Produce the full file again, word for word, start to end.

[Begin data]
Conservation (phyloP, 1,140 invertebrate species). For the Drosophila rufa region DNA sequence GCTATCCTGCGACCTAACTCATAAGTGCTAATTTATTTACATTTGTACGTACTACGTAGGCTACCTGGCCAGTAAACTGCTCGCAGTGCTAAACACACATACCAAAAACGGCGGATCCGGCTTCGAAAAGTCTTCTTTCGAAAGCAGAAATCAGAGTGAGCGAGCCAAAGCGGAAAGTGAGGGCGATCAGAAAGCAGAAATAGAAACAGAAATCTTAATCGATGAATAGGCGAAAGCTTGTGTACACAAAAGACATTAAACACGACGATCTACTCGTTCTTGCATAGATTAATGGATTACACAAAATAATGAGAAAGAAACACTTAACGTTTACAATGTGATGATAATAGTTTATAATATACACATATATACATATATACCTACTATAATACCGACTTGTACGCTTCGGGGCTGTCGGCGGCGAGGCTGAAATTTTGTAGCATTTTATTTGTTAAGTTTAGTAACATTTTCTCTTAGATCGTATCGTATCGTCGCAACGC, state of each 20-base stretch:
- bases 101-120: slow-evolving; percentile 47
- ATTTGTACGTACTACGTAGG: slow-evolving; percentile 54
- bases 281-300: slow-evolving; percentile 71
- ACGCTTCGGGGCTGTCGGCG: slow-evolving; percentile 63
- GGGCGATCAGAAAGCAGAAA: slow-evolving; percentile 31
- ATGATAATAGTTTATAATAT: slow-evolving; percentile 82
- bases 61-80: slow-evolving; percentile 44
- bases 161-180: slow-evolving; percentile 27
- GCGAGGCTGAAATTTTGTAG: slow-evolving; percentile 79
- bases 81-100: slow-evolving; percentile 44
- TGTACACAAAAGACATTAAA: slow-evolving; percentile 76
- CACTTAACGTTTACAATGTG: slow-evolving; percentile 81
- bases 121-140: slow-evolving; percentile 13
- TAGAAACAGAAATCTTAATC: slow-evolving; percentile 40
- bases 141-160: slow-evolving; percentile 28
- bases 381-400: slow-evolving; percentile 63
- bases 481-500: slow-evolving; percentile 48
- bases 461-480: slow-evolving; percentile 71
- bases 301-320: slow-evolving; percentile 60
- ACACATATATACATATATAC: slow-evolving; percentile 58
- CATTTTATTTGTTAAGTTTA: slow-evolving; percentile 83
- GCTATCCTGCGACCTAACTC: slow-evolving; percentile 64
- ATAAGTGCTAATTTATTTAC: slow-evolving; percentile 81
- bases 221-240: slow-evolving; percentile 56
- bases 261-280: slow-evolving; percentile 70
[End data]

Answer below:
Conservation (phyloP, 1,140 invertebrate species). For the Drosophila rufa region DNA sequence GCTATCCTGCGACCTAACTCATAAGTGCTAATTTATTTACATTTGTACGTACTACGTAGGCTACCTGGCCAGTAAACTGCTCGCAGTGCTAAACACACATACCAAAAACGGCGGATCCGGCTTCGAAAAGTCTTCTTTCGAAAGCAGAAATCAGAGTGAGCGAGCCAAAGCGGAAAGTGAGGGCGATCAGAAAGCAGAAATAGAAACAGAAATCTTAATCGATGAATAGGCGAAAGCTTGTGTACACAAAAGACATTAAACACGACGATCTACTCGTTCTTGCATAGATTAATGGATTACACAAAATAATGAGAAAGAAACACTTAACGTTTACAATGTGATGATAATAGTTTATAATATACACATATATACATATATACCTACTATAATACCGACTTGTACGCTTCGGGGCTGTCGGCGGCGAGGCTGAAATTTTGTAGCATTTTATTTGTTAAGTTTAGTAACATTTTCTCTTAGATCGTATCGTATCGTCGCAACGC, state of each 20-base stretch:
- bases 101-120: slow-evolving; percentile 47
- ATTTGTACGTACTACGTAGG: slow-evolving; percentile 54
- bases 281-300: slow-evolving; percentile 71
- ACGCTTCGGGGCTGTCGGCG: slow-evolving; percentile 63
- GGGCGATCAGAAAGCAGAAA: slow-evolving; percentile 31
- ATGATAATAGTTTATAATAT: slow-evolving; percentile 82
- bases 61-80: slow-evolving; percentile 44
- bases 161-180: slow-evolving; percentile 27
- GCGAGGCTGAAATTTTGTAG: slow-evolving; percentile 79
- bases 81-100: slow-evolving; percentile 44
- TGTACACAAAAGACATTAAA: slow-evolving; percentile 76
- CACTTAACGTTTACAATGTG: slow-evolving; percentile 81
- bases 121-140: slow-evolving; percentile 13
- TAGAAACAGAAATCTTAATC: slow-evolving; percentile 40
- bases 141-160: slow-evolving; percentile 28
- bases 381-400: slow-evolving; percentile 63
- bases 481-500: slow-evolving; percentile 48
- bases 461-480: slow-evolving; percentile 71
- bases 301-320: slow-evolving; percentile 60
- ACACATATATACATATATAC: slow-evolving; percentile 58
- CATTTTATTTGTTAAGTTTA: slow-evolving; percentile 83
- GCTATCCTGCGACCTAACTC: slow-evolving; percentile 64
- ATAAGTGCTAATTTATTTAC: slow-evolving; percentile 81
- bases 221-240: slow-evolving; percentile 56
- bases 261-280: slow-evolving; percentile 70